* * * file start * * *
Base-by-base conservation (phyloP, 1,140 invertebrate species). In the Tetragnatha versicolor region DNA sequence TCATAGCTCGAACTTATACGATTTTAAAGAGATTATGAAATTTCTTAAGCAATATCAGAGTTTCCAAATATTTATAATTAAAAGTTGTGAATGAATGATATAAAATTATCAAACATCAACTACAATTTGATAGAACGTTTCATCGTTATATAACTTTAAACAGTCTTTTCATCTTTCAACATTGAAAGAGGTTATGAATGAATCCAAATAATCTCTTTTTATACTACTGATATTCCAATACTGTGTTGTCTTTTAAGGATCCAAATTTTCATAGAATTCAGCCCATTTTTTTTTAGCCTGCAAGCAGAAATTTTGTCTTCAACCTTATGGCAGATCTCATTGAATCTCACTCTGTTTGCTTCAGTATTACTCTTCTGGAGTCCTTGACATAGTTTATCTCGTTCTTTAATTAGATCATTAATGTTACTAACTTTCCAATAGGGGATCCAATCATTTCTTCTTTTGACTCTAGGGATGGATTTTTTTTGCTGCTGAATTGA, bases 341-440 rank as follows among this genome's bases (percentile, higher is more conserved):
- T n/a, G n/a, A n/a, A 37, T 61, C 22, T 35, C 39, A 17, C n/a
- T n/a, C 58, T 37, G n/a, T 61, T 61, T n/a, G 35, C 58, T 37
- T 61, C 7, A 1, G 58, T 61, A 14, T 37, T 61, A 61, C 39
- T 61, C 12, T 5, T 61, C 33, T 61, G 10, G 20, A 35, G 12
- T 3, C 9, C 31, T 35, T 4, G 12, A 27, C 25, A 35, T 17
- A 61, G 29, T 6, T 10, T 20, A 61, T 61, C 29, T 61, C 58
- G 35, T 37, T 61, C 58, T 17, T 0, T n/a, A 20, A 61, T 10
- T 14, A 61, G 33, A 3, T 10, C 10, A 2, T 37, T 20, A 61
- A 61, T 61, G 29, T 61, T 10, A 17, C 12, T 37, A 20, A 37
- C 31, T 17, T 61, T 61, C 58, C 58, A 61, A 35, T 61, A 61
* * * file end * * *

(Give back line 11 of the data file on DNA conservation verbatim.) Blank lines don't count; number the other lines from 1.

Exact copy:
- C 31, T 17, T 61, T 61, C 58, C 58, A 61, A 35, T 61, A 61